The new 90 day trial period is very useful for employers. An employer can now asses a new employee over a 90 day period to ensure they are a suitable fit for their business, without being troubled with the risk of personal grievance claims.
However, it is never that easy. The Employment Court has issued a judgment, Blackmore v Honick Properties Ltd, that may create problems for employers relying on a 90 day trial period.
In this case, Mr Blackmore was employed as a farm manager for Honick Properties Ltd. On 5 October 2010 Mr Blackmore was formally offered employment by way of a letter setting out the basic terms of employment. The letter also stated that on his acceptance of the position, a Federated Farmers employment agreement would be filled out containing those basic terms of employment. Mr Blackmore accepted this offer by email on 10 October.
Mr Blackmore began work at 7am on 15 November 2010 and was given an employment agreement to sign shortly after 8am on that day. The employment agreement included a 90 day trial period. The trial period had not been discussed previously. Mr Blackmore was then told there was work to be done on the farm and that the employment agreement should be signed so they could get on with the farm work. Mr Blackmore signed the agreement on that day.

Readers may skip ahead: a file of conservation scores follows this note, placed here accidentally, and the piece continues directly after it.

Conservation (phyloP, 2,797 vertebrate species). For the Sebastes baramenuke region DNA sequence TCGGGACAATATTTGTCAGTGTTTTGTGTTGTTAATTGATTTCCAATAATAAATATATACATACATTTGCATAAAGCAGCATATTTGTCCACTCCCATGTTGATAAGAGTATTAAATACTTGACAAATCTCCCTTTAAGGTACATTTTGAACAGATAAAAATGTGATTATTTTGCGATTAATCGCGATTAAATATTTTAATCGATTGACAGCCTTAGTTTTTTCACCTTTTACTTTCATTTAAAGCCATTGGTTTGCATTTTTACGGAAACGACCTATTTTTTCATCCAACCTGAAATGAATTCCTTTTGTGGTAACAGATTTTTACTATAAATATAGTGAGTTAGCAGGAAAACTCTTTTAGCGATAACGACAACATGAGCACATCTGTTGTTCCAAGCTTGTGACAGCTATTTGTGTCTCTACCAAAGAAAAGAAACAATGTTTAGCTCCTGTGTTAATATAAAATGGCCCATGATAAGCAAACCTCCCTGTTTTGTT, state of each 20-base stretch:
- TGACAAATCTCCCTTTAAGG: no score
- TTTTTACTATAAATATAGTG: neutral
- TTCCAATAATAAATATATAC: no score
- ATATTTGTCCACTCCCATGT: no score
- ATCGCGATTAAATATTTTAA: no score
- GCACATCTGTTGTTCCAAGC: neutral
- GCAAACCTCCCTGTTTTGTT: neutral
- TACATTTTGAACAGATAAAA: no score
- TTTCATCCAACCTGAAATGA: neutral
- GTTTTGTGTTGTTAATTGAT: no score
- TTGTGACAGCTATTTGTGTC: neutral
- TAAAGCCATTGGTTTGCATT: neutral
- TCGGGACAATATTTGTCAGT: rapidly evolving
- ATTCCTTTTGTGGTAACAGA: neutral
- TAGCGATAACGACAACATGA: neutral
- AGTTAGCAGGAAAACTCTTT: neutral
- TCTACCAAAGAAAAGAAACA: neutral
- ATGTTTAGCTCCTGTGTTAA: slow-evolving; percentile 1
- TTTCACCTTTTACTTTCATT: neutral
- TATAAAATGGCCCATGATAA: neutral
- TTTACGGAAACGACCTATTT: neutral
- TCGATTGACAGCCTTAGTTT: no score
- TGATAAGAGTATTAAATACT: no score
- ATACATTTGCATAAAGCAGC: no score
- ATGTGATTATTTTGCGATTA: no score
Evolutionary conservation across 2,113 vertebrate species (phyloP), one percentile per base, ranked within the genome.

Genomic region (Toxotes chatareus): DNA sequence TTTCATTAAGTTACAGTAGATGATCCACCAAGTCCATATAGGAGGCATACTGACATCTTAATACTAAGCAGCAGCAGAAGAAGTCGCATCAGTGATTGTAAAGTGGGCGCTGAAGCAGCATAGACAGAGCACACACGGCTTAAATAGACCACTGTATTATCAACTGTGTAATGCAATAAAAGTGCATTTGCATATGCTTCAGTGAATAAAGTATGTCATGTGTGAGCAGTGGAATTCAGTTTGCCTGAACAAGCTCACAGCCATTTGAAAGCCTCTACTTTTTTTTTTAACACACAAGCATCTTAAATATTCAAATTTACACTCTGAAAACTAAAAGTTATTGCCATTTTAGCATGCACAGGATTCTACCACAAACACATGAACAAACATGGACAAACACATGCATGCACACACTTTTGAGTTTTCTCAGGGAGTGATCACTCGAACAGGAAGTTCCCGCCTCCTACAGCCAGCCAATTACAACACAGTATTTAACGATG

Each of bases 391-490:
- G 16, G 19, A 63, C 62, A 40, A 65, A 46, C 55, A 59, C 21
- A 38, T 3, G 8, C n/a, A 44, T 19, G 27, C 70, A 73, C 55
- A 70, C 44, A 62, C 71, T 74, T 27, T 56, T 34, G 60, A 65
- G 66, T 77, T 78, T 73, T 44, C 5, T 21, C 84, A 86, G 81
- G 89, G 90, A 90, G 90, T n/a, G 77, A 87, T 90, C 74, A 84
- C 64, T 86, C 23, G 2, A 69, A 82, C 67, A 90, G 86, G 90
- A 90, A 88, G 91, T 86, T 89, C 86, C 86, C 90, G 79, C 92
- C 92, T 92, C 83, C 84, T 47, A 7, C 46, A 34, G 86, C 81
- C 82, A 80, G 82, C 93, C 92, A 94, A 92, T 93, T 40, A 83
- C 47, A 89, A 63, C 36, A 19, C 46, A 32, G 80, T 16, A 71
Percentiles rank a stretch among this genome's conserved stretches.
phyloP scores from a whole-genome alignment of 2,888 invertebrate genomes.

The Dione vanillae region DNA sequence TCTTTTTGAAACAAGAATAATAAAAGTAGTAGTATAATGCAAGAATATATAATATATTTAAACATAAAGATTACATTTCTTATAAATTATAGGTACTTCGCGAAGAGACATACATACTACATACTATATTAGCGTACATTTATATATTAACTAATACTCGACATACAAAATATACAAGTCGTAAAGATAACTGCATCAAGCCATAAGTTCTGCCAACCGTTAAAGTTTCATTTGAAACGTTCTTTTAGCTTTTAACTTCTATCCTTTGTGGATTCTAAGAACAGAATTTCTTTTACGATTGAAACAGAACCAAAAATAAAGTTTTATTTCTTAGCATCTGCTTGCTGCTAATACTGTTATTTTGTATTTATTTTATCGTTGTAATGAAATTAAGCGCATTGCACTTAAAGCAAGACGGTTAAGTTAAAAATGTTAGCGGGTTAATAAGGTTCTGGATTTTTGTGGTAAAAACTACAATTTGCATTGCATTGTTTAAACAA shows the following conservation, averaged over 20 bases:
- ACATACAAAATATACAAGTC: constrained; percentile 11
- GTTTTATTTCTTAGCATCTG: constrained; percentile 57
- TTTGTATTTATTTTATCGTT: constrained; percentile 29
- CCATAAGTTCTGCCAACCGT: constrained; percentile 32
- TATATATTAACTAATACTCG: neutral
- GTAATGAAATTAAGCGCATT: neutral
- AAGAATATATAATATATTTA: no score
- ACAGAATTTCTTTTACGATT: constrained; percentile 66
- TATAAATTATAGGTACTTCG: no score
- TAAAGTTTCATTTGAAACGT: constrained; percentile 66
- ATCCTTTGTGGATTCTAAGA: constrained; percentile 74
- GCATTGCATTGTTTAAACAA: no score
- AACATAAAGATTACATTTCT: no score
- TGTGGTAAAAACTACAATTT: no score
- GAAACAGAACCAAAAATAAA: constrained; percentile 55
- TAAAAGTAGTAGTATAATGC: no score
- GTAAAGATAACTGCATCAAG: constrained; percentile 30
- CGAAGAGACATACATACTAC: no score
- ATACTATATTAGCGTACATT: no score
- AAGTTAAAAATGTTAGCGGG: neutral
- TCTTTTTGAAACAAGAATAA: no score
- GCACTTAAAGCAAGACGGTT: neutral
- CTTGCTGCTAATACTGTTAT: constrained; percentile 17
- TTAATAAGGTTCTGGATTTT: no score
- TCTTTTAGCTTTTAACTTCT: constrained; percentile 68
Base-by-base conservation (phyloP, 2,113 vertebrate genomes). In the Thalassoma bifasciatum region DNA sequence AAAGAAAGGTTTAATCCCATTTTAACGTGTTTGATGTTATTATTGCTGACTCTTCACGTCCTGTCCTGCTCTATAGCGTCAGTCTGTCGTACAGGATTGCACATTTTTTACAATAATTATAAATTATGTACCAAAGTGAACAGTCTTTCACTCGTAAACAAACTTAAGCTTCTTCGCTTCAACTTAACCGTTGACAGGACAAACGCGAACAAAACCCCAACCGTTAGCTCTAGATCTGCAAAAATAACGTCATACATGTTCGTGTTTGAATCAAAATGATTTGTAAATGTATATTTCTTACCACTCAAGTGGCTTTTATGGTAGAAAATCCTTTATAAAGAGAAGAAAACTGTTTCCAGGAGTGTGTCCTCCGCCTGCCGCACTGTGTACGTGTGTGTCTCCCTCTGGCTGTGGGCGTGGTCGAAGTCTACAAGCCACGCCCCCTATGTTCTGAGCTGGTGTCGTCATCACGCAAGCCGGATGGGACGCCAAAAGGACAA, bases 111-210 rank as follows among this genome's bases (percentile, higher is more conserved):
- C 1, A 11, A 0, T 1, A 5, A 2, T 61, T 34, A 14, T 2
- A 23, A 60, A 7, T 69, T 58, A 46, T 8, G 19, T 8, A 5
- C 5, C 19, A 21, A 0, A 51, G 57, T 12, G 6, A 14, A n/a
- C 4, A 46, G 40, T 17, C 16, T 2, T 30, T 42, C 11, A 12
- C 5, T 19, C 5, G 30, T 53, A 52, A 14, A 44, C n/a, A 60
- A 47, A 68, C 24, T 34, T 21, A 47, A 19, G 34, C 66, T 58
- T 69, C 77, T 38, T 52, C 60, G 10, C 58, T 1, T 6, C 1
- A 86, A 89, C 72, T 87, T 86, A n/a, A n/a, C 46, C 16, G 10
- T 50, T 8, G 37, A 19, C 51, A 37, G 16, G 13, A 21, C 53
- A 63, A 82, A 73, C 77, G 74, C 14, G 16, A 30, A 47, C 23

Around 31 January 2011 Mr Blackmore was told his employment would not continue after the trial period and he was given 2 week’s notice. Mr Blackmore raised a personal grievance.
The Court found the trial period was invalid on the basis that it had been unfairly bargained for. The Court stated that to effectively institute a trial period, the employment agreement containing the trial period provisions must be provided to the prospective employee at the same time as, and as part of, making an offer of employment to the prospective employee. The prospective employee must also be advised of their right to, and be given a reasonable time to, seek advice about the terms of employment.
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This article is intended as a point of reference and should not be relied on as a substitute for professional advice. Specialist advice should always be sought in relation to any particular circumstances and no liability will be accepted for any losses incurred by those relying solely on this article.